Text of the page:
Pierre and Nicolas Mignard were brothers and as aspiring artists. Both studied under the French painter Simon Vouet in his Paris atelier. Today, I am looking at the work of the younger brother Pierre who was born in Troyes in 1612. He remained a pupil of Vouet until 1630 at which time he travelled to Italy and remained there for twenty-two years, residing, in the main, in Rome although he did visit Venice and some of the northern Italian towns. For this reason he was known as Mignard le Romain differentiating him from his older brother Nicolas, who was known as Mignard of Avignon. Whilst there he built up his reputation as an artist and his fame spread. Many of his works were exhibited in Rome. In 1655 he married Anna Avolara, the beautiful daughter of an architect who subsequently posed for his Madonnas. In 1658 he returned to France at the behest of Louis XIV who had inaugurated a system that relied upon the glory of arts for the exaltation of the monarchy and it was thought that Mignard could help with this royal scheme.
Mignard, now back in Paris, set about completing portraits of Louis and his family. He was awarded the commission to decorate the Hôtel d’Eperon and the cupola of the Val-de-Grâce, the latter, said to be the largest frescoed surface in the world, comprising of two hundred colossal figures, representing Paradise. However Mignard spent most of his time painting portraits and among his sitters were Molière and Descartes. In 1690 his great rival Charles le Brun, the French painter and art theorist died and Mignard, at the age of eighty, succeeded to all his offices, and was solemnly received into the Academy, and in one session elected to all its degrees, including that of president. The French Secretary of War, the Marquis de Louvers consulted him on the project of decorating the cupola of the Invalides. The veteran painter saw an opportunity of crowning his career with an exceptional performance, but Louvois died, the work was delayed, and the artist lost all hope of realizing his last dream. Mignard died, it may almost be said, with his brushes in his hand, at the age of eighty-two. His last work is a picture in which he himself appears as “St. Luke painting the Blessed Virgin“.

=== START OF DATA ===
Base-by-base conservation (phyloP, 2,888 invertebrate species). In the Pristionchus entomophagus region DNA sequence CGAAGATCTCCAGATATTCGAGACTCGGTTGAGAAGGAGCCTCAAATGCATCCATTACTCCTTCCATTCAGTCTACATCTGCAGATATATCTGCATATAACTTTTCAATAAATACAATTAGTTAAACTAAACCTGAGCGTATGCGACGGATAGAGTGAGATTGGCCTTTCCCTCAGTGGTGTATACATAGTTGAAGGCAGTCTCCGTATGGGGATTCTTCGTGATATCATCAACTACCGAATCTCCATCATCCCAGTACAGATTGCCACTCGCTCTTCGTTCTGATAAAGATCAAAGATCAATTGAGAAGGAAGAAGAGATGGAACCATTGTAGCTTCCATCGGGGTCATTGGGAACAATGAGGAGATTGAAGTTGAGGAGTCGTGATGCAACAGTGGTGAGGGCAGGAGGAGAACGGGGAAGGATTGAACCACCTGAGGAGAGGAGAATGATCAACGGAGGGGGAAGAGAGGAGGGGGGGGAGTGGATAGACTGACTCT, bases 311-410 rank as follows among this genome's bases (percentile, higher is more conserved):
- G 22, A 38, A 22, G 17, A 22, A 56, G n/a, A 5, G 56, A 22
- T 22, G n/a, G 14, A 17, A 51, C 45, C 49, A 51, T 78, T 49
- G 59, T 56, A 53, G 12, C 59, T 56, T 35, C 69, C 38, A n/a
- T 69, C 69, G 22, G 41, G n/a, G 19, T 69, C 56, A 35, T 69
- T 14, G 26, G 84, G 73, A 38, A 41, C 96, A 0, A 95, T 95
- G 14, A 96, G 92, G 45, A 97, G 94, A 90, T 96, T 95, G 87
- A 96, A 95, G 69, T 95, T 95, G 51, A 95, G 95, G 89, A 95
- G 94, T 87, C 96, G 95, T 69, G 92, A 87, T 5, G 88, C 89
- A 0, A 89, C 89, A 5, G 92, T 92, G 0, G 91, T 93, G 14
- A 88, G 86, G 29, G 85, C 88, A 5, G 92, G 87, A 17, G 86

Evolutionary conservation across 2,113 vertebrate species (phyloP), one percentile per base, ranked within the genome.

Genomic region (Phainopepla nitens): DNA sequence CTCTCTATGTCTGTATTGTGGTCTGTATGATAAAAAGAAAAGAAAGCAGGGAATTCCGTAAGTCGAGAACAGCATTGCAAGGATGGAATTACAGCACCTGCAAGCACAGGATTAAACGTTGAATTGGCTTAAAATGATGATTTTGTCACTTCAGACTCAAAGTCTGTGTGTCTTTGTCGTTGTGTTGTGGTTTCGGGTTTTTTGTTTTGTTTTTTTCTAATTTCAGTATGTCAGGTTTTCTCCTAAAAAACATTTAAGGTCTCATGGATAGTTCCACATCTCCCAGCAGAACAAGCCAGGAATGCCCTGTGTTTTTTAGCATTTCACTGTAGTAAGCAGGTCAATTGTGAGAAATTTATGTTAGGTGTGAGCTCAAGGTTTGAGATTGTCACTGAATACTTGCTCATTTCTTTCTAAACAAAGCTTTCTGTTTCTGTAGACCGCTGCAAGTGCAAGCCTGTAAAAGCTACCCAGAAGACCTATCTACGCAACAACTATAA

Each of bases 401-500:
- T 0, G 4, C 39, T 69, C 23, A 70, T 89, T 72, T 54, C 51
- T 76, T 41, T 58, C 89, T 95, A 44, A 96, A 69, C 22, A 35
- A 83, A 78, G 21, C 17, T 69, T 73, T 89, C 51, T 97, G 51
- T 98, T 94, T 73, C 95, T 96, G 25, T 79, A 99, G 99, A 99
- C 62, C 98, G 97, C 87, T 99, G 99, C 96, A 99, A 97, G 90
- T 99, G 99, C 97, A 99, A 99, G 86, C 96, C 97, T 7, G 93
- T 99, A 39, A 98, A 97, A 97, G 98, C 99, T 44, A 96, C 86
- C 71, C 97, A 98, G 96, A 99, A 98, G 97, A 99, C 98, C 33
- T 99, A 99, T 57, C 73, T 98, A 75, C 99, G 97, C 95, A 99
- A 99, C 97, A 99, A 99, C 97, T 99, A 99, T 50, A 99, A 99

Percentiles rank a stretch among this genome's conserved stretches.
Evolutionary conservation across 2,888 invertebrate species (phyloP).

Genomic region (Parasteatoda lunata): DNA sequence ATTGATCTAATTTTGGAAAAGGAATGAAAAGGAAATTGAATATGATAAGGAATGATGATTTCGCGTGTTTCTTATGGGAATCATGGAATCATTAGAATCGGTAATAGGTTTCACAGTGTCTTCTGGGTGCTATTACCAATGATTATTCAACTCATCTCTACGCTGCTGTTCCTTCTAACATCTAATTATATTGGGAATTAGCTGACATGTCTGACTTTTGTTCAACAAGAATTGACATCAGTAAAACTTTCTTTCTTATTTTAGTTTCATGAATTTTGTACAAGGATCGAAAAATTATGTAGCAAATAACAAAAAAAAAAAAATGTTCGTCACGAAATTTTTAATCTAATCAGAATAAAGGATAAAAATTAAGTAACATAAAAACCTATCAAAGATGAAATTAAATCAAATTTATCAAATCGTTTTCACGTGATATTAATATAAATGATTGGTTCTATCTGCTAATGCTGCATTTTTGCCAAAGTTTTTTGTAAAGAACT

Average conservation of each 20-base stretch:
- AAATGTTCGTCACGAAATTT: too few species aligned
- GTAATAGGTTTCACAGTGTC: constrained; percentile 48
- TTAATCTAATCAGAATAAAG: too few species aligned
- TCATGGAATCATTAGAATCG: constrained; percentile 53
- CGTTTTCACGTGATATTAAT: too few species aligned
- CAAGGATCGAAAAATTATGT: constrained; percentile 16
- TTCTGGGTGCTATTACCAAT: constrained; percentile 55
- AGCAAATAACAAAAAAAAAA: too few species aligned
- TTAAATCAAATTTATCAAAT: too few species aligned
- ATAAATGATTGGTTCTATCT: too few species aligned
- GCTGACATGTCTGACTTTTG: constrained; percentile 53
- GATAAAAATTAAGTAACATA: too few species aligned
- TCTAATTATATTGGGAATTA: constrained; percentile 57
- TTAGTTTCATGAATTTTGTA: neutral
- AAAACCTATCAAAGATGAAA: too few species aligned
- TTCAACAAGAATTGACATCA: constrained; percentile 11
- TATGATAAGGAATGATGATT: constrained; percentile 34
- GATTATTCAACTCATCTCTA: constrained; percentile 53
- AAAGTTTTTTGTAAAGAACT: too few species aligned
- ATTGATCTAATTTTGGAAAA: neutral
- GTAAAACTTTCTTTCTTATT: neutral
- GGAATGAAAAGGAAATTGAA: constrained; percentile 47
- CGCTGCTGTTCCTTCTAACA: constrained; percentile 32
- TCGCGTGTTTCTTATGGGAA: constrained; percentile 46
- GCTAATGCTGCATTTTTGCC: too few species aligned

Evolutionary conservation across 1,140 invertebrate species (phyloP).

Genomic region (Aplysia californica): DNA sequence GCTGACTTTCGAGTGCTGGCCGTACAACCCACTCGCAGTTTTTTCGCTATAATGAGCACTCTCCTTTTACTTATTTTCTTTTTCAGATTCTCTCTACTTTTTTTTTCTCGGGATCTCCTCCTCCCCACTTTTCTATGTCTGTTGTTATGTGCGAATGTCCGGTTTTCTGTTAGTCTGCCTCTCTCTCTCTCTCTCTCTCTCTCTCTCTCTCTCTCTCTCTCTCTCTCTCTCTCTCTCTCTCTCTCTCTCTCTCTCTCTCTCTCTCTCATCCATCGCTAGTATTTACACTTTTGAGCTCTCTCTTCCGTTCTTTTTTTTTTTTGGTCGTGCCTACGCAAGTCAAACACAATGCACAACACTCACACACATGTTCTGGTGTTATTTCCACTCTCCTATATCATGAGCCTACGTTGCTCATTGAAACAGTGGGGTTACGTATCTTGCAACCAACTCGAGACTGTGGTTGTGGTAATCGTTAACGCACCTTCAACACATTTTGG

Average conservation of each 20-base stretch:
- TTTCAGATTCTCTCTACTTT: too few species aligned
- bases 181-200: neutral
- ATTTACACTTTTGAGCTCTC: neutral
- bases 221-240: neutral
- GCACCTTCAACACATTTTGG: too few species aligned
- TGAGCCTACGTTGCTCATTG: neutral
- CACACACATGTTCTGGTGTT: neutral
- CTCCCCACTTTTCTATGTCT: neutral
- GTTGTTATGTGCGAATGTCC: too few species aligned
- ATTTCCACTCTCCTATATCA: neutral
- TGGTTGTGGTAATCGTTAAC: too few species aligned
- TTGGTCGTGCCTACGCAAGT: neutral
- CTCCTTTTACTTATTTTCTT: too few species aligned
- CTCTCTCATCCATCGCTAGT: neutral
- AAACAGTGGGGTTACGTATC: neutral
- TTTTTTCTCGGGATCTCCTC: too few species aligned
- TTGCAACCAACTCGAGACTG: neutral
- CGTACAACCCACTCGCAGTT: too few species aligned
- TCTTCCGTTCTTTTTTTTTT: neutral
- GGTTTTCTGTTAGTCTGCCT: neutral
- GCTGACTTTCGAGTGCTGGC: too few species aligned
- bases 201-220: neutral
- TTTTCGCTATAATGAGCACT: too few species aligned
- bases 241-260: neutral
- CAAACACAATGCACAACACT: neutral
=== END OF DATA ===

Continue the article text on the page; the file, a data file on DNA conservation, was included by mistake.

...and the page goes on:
My Daily Art Display today is Pierre Mignard’s oil on canvas portrait of Catherine-Thérèse de Matignon, the widow of statesman Jean-Baptiste Colbert de Seignelay and her two sons entitled The Marquise de Seignelay and Two of her Children, which he completed in 1691at the age of 79 and can be found in London’s National Gallery.
Catherine-Thérèse had been widowed a year when Mignard was commissioned to paint her portrait. Her late husband had been head of the French Admiralty and this could have been the reason for the aquatic mythology of this painting. Mignard had little to do with the setting of the painting. Catherine-Thérèse, the bereaving widow, instructed Mignard on how the painting should be and how she and her sons should be portrayed. Neil McGregor the art history offers another theory about the aquatic nature of the portrait saying that it has little to do with her late husband’s employment but that she wanted to be depicted as the sea-nymph Thetis.